I’m convinced that being in such a state of mind – allowing myself to be overcome by it – has permanently damaged my health, so I’m trying as best to work out ‘worst case scenario’. whilst meantime researching in detail what to do if all income is removed.

A quote from the book ‘Dune’ has always stuck in my mind:

I must not fear. Fear is the mind-killer. Fear is the little-death that brings total obliteration. I will face my fear. I will permit it to pass over me and through me. And when it has gone past I will turn the inner eye to see its path. Where the fear has gone there will be nothing. Only I will remain.”

I’ll try to do that, to allow fear ‘to pass over me and through me’, but you and I know it’s not that easy. I hope that I haven’t left it too late in that regard – and I’m warning you reader not to let that fear get ahold of you year in and out – because I’m not just facing ‘the little death’ now; it’s a hell of a lot bigger than that: it won’t just kill my mind, but obliterate me completely.


4 thoughts on “Fear: The ‘Little Death’.

  1. Reblogged this on perfectlyfadeddelusions and commented:
    I know how you feel, I’ve had a physical nervous breakdown, where I found out I have PTSD. I also have severe depression inherited and severe GAD.

    Having the conservatives back in makes me ill, I’m much worse now. I want a support worker but I know I won’t get one, or the long term support I need to be independent and find a job.

    My depression was debilitating before, but now it is much worse. I don’t eat, I don’t care for myself and hardly go out except food shopping and Maximus appointments.

    I hardly sleep, and I am waiting for that brown letter to come through the door to to tell me either I am sanctions because I haven’t been looking for a job on ESA, or a WCA appointment.

    And all I want to do is die. I’m ready to die, I’ve been ready for years but I am now confortable with the fact.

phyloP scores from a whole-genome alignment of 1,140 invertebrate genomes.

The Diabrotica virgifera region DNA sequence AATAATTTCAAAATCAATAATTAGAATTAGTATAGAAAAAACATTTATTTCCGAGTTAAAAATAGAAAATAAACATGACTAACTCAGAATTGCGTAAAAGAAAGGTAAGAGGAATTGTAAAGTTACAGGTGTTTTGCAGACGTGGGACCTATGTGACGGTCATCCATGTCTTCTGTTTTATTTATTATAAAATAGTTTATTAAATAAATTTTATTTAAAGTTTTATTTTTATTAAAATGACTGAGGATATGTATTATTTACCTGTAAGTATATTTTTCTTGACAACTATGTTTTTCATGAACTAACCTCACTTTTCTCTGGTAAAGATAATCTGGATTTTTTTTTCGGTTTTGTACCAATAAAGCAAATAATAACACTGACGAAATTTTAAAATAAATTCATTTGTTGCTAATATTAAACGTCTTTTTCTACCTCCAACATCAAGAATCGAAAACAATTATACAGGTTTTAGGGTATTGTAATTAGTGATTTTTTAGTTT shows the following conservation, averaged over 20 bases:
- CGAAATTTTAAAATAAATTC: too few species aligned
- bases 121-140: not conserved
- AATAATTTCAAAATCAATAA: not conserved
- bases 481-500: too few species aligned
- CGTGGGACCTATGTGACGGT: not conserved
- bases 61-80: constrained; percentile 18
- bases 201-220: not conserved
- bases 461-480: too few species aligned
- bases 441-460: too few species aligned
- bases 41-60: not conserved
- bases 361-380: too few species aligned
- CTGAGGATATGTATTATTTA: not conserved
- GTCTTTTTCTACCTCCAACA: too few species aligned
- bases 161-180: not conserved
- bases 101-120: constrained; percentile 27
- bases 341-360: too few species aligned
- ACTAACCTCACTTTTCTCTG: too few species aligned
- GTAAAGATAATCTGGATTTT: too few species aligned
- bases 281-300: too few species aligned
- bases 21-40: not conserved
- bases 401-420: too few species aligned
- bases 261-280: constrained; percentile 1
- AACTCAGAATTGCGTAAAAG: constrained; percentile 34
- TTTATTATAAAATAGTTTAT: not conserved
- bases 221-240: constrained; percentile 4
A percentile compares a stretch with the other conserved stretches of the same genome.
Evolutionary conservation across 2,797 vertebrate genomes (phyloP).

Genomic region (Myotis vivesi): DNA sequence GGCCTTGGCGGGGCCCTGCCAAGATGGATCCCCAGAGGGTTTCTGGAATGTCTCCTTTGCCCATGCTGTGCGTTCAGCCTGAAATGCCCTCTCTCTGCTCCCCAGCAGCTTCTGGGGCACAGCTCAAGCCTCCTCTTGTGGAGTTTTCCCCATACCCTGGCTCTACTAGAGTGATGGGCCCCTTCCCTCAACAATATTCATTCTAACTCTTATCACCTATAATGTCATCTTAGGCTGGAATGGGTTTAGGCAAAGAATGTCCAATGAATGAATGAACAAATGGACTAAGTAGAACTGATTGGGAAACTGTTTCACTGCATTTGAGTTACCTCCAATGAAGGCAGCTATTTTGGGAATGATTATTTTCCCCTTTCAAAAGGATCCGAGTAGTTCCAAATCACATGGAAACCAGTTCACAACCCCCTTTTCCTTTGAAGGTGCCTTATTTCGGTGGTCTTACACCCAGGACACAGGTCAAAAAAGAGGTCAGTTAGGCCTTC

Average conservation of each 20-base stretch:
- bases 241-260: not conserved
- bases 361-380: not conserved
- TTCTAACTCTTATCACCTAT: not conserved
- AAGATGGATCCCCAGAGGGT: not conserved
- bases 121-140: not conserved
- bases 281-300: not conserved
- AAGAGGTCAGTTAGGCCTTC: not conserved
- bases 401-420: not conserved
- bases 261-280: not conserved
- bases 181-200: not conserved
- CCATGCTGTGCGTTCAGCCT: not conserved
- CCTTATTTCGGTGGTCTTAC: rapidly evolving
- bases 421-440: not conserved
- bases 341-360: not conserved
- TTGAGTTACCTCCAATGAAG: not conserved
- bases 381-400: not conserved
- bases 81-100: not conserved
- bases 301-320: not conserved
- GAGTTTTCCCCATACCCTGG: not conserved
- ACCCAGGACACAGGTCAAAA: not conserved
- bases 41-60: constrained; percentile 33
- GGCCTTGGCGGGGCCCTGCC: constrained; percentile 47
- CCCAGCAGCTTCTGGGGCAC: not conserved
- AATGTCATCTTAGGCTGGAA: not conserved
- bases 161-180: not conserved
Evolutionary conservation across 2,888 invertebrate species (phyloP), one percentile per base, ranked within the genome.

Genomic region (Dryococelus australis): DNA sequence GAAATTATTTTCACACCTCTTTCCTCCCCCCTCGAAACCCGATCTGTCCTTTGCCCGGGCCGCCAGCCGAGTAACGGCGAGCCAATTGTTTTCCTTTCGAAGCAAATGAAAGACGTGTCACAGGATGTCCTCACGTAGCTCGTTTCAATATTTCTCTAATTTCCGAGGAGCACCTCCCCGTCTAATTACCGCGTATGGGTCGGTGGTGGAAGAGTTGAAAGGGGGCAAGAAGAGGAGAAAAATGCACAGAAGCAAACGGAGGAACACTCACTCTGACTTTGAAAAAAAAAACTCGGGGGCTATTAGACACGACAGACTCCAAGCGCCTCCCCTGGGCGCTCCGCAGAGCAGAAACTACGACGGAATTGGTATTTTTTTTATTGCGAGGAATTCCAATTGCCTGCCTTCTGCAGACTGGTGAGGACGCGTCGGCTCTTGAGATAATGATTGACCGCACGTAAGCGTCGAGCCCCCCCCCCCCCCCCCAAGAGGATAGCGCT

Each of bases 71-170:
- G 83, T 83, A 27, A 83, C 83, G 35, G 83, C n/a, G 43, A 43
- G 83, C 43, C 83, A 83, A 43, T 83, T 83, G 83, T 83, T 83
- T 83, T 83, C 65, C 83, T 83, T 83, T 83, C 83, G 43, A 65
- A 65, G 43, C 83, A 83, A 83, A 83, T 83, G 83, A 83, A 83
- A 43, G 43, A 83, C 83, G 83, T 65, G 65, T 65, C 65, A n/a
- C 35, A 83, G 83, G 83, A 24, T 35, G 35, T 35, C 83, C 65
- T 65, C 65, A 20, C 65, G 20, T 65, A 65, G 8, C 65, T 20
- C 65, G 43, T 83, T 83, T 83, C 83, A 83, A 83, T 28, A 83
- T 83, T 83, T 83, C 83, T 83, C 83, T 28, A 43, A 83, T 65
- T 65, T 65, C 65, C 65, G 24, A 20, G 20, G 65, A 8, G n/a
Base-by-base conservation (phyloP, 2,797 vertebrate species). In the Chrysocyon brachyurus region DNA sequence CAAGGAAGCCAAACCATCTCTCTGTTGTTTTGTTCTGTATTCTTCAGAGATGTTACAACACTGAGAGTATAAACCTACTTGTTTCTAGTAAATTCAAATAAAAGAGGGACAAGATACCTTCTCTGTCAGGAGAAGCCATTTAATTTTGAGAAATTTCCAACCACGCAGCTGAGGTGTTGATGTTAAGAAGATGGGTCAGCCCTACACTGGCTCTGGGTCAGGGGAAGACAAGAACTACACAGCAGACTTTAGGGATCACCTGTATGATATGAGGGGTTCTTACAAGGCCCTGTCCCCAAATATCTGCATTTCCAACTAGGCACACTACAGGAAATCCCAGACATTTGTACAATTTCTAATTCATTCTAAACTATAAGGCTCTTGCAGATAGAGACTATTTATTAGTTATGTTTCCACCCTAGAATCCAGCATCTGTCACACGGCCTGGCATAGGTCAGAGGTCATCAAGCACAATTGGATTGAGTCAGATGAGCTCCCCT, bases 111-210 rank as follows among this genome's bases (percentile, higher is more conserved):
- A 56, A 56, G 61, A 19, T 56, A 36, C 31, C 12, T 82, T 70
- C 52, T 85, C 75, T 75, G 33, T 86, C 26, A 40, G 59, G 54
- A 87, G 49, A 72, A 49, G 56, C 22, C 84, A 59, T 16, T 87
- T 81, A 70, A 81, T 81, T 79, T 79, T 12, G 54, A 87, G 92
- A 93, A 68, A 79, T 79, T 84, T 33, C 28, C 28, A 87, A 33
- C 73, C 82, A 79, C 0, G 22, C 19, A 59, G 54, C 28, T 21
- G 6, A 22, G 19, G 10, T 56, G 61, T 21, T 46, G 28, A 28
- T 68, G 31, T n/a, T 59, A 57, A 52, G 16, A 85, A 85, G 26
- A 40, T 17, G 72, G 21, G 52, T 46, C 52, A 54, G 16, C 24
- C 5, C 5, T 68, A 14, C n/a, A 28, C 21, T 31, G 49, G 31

I forgot to mention I have suicidal thoughts and they have become worse to the point I want to cut. I am more paranoid than ever due to not sleeping properly, and the thought and worries of the post and government.

    I wish I could go onto a ward, but that would involve me being sanctioned for not attending, even dying wouldn’t stop them from doing so.

    Everything is just so fucked up now, I’m exhausted and I don’t know how long I can stay strong for. I useless and unneeded, a bother to everyone. The horrible thing is, this is exactly how the Tories want you to feel, it’s a win win situation for them.

    Liked by 1 person

    1. I’m sorry that you’re illness is so severe; it’s hardly surprising with the circumstances you find yourself in.

      You are needed though; you’re getting the word out there, and that doesn’t make you useless, because it’s very important, for now and the future.

      It takes a lot of courage to start a blog. I did 6 years ago, and then I became afraid. Then after the election, I thought to myself, I’m not going to be afraid, or at least, I’m going to try not to; it’s a battle that I’m still losing, but after the post has gone in the morning, I get a little relief.

      Yes, this is all planned; they know full well what their policies are doing to people.

      Keep talking about it on here and elsewhere; it won’t make it go away, but you’ll be a part of something, and you know that you’re around people who care just as much about what is happening to us.


      Liked by 1 person